We need not address the valuation problem raised by the bank under § 400.3-606(1)(b) in great detail now since the trial court failed to expressly grant its judgment on that ground and since it failed to place a value on any impaired collateral. It suffices to say that the Bishops, being only half liable on the note under § 400.3-606(1)(a), are also entitled to be discharged from their remaining liability on the note to the extent of the value of any impaired collateral under § 400.3-606(1)(b). We remand the case for a determination by the trial court of the value of any impaired collateral, and a determination of the Bishops' remaining liability, if any, on the note once the value of one-half the note and of any impaired collateral are subtracted from the amount due on the note.

That part of the judgment which found the Bishops, as comakers, to be totally discharged under § 400.3-606(1)(a) from liability on the note is reversed, and the cause is remanded for the trial court to determine the Bishops' liability on the note for one-half the note minus the value of any impaired collateral as found by the trial court on remand. We recognize that this will involve the trial court hearing additional testimony. In all other respects, the judgment of the trial court is affirmed.

TITUS and CROW, JJ., concur.

FLANIGAN, P.J., recused.

NOTES

[1] All statutory references are to RSMo 1978.

[2] In Wirth v. Heavey, 508 S.W.2d 263, 266 (Mo.App.1974), the Kansas City Court of Appeals refused to discharge a comaker under § 400.3-606 by ruling that even if that section applied to comakers, there had not been a release making that defense available.

[3] § 400.3-606, V.A.M.S., Missouri Code Comment says that:

"[t]he words `any party to the instrument' are used to make it clear that the suretyship defenses provided herein are available to any party who is in the position of a surety and not just to parties secondarily liable."

§ 400.3-606, V.A.M.S., Uniform Commercial Code Comment 1 states that:

"The words `any party to the instrument' remove an uncertainty arising under the original section. The suretyship defenses here provided are not limited to parties who are `secondarily liable,' but are available to any party who is in the position of a surety, having a right of recourse either on the instrument or dehors it, including an accommodation maker or acceptor known to the holder to be so."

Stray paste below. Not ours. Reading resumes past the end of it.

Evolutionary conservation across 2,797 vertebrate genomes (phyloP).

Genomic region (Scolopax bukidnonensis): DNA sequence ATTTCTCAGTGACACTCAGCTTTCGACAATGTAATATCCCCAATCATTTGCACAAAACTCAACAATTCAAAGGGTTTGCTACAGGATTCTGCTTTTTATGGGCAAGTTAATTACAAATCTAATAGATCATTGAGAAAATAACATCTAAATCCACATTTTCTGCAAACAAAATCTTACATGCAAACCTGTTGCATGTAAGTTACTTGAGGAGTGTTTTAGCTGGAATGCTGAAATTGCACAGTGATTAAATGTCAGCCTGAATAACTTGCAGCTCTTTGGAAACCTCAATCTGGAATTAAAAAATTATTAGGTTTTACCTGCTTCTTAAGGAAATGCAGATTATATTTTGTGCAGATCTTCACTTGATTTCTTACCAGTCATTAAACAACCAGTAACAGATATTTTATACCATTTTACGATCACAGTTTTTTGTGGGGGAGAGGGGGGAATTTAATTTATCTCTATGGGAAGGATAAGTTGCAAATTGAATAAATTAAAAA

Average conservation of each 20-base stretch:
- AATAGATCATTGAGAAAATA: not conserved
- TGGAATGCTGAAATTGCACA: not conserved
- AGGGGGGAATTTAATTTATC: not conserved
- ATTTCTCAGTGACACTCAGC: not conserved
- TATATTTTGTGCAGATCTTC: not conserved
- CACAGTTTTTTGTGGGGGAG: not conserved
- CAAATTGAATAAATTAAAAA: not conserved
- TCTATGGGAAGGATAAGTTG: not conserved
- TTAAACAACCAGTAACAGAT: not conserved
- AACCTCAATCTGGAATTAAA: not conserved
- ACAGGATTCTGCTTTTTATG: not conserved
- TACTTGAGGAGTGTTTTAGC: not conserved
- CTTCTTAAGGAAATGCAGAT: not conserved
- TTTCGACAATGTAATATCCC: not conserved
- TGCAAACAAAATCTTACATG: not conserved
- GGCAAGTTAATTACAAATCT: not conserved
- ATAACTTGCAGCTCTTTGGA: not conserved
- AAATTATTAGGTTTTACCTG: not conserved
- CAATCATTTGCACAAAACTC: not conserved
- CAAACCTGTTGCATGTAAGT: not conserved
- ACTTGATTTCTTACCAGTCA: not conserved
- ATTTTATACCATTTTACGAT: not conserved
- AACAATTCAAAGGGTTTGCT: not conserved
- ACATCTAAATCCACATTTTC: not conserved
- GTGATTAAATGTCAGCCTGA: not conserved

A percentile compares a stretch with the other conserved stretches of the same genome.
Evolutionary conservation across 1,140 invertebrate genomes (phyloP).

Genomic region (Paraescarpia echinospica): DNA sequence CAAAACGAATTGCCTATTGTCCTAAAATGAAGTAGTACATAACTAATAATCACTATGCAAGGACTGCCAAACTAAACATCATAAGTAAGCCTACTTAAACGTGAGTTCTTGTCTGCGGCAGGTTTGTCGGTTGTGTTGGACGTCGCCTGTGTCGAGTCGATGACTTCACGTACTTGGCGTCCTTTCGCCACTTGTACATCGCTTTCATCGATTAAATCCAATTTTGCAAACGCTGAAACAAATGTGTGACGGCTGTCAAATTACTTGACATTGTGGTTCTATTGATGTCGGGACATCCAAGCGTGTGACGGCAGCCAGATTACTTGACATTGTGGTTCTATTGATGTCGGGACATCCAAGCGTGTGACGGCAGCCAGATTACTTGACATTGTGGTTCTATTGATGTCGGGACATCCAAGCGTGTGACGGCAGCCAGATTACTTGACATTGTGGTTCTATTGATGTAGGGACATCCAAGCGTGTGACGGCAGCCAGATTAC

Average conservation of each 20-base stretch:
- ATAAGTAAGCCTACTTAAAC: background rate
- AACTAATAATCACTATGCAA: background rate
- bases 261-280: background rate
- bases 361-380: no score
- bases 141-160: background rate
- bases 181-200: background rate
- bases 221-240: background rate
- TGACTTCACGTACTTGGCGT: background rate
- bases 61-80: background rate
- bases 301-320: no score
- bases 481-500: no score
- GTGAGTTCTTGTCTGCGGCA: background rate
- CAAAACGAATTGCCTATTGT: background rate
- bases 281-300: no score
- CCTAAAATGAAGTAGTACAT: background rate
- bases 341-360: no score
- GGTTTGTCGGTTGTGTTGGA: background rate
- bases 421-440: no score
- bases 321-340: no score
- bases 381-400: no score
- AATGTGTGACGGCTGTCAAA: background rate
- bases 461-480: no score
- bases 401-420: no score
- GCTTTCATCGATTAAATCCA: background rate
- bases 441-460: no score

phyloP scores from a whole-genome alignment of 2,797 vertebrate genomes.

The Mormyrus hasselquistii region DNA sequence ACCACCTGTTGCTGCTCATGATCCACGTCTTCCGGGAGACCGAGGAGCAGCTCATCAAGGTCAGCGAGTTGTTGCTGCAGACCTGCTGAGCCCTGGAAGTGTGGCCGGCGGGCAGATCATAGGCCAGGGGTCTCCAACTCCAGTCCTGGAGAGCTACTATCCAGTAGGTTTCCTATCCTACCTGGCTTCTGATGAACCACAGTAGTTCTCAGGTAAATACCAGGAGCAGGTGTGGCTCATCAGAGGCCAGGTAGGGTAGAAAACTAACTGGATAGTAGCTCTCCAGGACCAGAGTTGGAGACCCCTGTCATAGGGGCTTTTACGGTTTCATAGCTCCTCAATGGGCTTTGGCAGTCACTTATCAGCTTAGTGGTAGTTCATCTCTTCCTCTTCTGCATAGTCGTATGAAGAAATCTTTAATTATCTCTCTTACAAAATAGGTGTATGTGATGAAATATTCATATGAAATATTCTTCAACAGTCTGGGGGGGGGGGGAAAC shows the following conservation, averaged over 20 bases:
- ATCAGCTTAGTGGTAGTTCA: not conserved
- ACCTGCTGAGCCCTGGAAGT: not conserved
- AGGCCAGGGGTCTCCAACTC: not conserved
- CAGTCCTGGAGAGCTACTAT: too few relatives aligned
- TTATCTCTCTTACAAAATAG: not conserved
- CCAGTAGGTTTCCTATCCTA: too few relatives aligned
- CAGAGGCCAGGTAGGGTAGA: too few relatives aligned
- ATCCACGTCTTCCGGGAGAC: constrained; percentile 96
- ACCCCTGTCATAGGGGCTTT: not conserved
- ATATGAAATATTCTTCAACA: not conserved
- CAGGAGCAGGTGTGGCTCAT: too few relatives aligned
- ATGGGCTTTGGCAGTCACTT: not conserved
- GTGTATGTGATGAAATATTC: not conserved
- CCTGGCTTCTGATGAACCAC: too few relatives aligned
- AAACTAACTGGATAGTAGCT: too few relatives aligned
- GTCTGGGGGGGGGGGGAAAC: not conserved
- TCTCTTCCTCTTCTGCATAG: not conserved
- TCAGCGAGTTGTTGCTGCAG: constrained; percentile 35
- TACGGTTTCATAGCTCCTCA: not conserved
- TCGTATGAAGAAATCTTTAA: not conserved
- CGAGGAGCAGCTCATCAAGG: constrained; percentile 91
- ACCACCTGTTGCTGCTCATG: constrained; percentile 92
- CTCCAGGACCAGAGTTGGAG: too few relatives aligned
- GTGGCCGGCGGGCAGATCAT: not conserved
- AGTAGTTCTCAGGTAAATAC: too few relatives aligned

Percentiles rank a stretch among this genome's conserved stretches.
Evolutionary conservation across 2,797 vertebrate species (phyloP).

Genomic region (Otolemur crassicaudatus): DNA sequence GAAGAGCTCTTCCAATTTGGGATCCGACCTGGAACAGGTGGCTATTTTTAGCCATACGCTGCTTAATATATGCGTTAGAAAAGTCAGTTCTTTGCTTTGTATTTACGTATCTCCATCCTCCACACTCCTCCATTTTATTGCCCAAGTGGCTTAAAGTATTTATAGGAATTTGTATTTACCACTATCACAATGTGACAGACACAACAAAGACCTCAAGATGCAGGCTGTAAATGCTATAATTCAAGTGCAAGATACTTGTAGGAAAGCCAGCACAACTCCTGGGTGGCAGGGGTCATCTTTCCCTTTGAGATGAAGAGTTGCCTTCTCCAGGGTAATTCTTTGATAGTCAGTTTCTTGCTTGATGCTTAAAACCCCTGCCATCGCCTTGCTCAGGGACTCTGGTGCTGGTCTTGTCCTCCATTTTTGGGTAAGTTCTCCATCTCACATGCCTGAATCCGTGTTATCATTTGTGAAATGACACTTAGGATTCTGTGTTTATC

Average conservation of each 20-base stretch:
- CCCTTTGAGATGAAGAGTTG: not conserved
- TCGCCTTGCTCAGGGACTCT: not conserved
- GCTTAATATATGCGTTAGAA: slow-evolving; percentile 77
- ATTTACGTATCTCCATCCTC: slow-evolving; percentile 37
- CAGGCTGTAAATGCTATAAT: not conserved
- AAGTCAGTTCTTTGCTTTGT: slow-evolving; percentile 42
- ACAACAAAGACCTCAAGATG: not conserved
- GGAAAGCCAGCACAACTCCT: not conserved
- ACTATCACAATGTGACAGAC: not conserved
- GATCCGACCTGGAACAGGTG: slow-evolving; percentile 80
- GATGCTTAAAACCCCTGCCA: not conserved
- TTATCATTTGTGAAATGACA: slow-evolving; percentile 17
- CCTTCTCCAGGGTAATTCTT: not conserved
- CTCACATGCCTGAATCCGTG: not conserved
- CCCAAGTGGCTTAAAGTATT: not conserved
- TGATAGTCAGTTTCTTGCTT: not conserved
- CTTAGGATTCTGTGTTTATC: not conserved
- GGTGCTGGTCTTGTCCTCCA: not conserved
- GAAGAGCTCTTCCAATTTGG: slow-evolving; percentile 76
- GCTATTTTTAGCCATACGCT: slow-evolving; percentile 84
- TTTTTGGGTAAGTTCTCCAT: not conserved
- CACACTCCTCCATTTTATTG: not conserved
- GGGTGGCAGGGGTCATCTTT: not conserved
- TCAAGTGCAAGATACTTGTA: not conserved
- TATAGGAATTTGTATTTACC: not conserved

[4] We recognize the cases cited by the bank for the position that a comaker is not included as "any party" under U.C.C. 3-606, but those cases ignore the plain, unambiguous meaning of the statute and proceed to look at the U.C.C. Comments. See United States v. Unum, Inc., 658 F.2d 300, 304 (5th Cir.1981); Wohlhuter v. St. Charles Lumber & Fuel Co., 62 Ill. 2d 16, 338 N.E.2d 179, 181 (1975); Farmers State Bank of Oakley v. Cooper, 227 Kan. 547, 608 P.2d 929, 933-34 (1980); Peoples Bank of Point Pleasant v. Pied Piper Retreat, Inc., W.Va., 209 S.E.2d 573, 578 (1974); Hooper v. Ryan, 581 S.W.2d 237, 238-39 (Tex.Civ.App.1979).

[5] "It shall be lawful for every creditor of two or more debtors, joint or several, to compound with any and every one or more of his debtors for such sum as he may see fit, and to release him or them from all further liability to him for such indebtedness, without impairing his right to demand and collect the balance of such indebtedness from the other debtor or debtors thereof, and not so released; provided, that no such release shall impair the right of any debtor of such indebtedness, not so released, to have contribution from his co-debtors, as is by law now secured to him." § 431.150.